Three patients were treated with a weekly docetaxel dose of 20 mg/m2 without dose-limiting toxicity (DLT). Both patients who were treated at the next dose level of 30 mg/m2 experienced DLT. A dose of 25 mg/m2 was studied without DLT in the 16 patients who were treated, establishing this as the MTD. Sixty-seven percent of the patients are alive without disease at a median follow-up of 35 months (range, 12–59 months) after the initiation of chemoradiotherapy.


The MTD of weekly docetaxel with concurrent daily radiation therapy in the postinduction setting was 25 mg/m2. Disease free survival data from this study were good and indicated that this regimen was effective in the treatment of patients with SCCHN who had a poor prognosis. Cancer 2002;95:1472–81. © 2002 American Cancer Society.

DOI 10.1002/cncr.10873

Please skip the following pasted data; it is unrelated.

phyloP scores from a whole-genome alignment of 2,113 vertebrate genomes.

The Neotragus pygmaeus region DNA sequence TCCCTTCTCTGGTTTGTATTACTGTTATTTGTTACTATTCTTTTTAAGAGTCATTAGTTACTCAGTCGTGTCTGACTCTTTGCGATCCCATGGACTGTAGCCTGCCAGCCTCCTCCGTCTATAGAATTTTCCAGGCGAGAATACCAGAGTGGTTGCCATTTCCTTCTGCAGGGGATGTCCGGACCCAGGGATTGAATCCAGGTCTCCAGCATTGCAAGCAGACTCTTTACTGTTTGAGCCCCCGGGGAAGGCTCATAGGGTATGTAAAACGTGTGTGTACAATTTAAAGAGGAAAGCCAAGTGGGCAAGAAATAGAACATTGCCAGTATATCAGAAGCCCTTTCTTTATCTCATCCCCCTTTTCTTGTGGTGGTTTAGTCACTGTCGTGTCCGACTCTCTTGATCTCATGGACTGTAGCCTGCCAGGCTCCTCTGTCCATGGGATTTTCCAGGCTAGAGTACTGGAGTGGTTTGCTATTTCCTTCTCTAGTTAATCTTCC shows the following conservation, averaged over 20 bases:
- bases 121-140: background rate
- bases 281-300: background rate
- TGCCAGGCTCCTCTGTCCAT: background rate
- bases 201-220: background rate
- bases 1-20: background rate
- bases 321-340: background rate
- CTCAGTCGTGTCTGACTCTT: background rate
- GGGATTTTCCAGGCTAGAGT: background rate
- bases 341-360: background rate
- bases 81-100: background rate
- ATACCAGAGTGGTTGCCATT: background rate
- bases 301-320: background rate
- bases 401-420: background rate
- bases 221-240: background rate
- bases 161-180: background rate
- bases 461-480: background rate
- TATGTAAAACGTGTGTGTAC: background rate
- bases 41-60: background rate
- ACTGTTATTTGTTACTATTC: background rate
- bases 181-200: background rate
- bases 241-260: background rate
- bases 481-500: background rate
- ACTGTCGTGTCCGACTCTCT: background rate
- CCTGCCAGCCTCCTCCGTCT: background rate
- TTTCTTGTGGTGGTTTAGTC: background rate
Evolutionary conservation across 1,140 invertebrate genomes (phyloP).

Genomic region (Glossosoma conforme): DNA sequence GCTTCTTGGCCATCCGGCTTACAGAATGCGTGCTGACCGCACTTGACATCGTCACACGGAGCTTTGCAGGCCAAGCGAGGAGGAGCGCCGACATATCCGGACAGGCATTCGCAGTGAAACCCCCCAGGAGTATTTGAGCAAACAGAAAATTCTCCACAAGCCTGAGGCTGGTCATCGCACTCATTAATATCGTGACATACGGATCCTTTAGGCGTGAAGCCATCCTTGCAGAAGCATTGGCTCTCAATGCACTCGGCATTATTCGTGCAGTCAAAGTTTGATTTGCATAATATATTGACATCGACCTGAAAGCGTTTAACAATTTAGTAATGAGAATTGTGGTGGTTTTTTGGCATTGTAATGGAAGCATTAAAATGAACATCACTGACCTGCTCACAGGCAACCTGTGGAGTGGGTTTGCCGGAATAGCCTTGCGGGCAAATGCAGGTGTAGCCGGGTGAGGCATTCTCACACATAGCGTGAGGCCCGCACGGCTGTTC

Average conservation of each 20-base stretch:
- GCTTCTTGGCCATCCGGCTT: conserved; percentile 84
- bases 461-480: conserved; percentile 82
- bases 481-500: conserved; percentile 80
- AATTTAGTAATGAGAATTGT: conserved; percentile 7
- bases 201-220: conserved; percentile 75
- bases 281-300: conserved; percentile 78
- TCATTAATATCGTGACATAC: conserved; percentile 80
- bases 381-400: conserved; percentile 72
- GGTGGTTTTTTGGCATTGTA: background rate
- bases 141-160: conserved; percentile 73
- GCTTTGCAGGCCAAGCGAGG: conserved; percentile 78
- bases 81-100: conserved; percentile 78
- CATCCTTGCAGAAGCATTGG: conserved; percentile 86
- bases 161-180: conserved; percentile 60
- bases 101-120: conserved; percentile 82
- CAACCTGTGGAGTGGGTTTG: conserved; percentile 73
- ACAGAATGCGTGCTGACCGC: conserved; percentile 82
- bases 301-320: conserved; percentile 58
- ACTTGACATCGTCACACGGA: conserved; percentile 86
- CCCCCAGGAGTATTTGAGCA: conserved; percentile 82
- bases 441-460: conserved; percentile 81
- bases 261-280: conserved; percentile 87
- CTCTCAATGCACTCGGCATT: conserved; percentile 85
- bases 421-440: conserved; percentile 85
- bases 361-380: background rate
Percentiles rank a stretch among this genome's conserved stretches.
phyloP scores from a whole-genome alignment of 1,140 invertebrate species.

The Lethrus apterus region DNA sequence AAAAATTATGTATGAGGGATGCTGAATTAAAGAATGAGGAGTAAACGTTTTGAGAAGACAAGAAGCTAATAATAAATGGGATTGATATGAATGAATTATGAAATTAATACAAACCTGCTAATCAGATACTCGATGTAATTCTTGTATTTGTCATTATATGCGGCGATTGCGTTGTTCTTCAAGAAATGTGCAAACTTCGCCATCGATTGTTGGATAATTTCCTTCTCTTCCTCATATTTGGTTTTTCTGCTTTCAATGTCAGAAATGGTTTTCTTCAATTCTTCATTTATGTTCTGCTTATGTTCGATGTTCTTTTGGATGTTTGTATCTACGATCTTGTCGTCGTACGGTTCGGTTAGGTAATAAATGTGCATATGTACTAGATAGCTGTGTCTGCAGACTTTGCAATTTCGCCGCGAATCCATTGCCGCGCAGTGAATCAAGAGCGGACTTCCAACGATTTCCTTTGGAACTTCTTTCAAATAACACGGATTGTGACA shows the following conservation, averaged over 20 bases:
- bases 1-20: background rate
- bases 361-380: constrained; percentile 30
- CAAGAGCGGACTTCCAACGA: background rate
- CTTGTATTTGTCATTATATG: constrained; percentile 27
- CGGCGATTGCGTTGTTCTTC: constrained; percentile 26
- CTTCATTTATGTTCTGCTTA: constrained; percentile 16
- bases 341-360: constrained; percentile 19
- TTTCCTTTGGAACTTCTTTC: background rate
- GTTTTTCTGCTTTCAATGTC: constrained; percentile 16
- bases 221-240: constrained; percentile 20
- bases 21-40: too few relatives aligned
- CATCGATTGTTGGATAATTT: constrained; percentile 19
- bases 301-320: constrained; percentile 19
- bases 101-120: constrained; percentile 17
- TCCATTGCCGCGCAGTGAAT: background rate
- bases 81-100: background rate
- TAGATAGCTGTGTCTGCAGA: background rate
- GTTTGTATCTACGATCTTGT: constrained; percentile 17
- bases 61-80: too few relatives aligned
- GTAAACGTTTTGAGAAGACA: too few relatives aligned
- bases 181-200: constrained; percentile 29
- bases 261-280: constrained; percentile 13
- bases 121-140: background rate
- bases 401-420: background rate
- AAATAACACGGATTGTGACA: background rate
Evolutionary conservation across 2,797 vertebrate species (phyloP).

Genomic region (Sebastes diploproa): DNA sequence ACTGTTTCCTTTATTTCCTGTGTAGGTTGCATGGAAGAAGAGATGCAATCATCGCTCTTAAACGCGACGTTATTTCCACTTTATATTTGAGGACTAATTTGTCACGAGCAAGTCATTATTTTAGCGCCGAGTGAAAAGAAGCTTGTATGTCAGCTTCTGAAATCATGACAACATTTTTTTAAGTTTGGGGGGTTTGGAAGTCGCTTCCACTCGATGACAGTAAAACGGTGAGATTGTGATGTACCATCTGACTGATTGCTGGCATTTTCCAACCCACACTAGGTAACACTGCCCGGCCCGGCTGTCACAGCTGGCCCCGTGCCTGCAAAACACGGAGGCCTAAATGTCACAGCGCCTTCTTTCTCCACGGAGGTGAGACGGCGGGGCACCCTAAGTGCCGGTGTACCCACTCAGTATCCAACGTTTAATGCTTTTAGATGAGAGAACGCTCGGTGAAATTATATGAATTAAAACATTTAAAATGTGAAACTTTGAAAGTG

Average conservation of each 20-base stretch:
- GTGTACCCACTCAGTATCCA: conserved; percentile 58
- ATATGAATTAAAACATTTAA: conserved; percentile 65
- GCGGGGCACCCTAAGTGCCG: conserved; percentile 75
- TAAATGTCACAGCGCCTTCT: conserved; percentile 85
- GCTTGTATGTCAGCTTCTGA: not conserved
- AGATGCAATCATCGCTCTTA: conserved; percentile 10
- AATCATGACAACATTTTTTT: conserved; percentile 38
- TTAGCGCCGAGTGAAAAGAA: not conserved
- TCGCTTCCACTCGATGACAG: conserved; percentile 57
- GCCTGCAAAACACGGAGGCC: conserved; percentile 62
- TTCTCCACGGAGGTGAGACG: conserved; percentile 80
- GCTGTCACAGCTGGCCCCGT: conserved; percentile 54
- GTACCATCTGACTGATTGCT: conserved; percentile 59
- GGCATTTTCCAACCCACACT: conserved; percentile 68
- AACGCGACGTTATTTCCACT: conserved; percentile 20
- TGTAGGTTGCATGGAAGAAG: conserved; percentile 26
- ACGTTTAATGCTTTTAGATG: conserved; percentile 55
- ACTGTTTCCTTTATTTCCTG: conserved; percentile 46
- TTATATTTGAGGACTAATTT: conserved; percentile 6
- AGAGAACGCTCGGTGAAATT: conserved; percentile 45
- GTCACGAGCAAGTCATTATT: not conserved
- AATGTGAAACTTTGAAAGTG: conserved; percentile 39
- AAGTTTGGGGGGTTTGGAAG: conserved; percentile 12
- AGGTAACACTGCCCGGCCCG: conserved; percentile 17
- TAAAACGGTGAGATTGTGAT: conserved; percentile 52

Induction chemotherapy followed by radiation is an established, effective approach for achieving organ preservation and improving survival in patients with squamous cell carcinoma of the head and neck (SCCHN).1–6 Phase III studies have demonstrated the efficacy of combined chemotherapy and radiation for maintaining a functional larynx for patients with either a laryngeal or hypopharyngeal primary tumor without altering survival and for improving survival in patients with unresectable disease.1, 3–6 Patients who do not have a significant response to the first two cycles of chemotherapy frequently go directly to surgery or radiation therapy. A common finding in these trials is that patients who achieve a primary site clinical and/or pathologic complete response (CR) to three cycles of induction chemotherapy fare well in terms of local disease control. In contrast, patients who have a partial response (PR) or a positive biopsy at the primary site have not done well when they were treated with the standard postinduction local therapy of daily radiation. For example, in the Veterans Administration larynx study, there was an ≈ 70% (pathologically negative) versus ≈ 35% (pathologically positive) difference in 3-year disease free survival based on preirradiation biopsies.5 In managing the care of patients who are treated on induction chemotherapy regimens, it is important to ask is whether a more aggressive, local-regional therapy combination may improve the outcome for patients with high risk, poor prognosis disease who have not responded adequately to induction chemotherapy.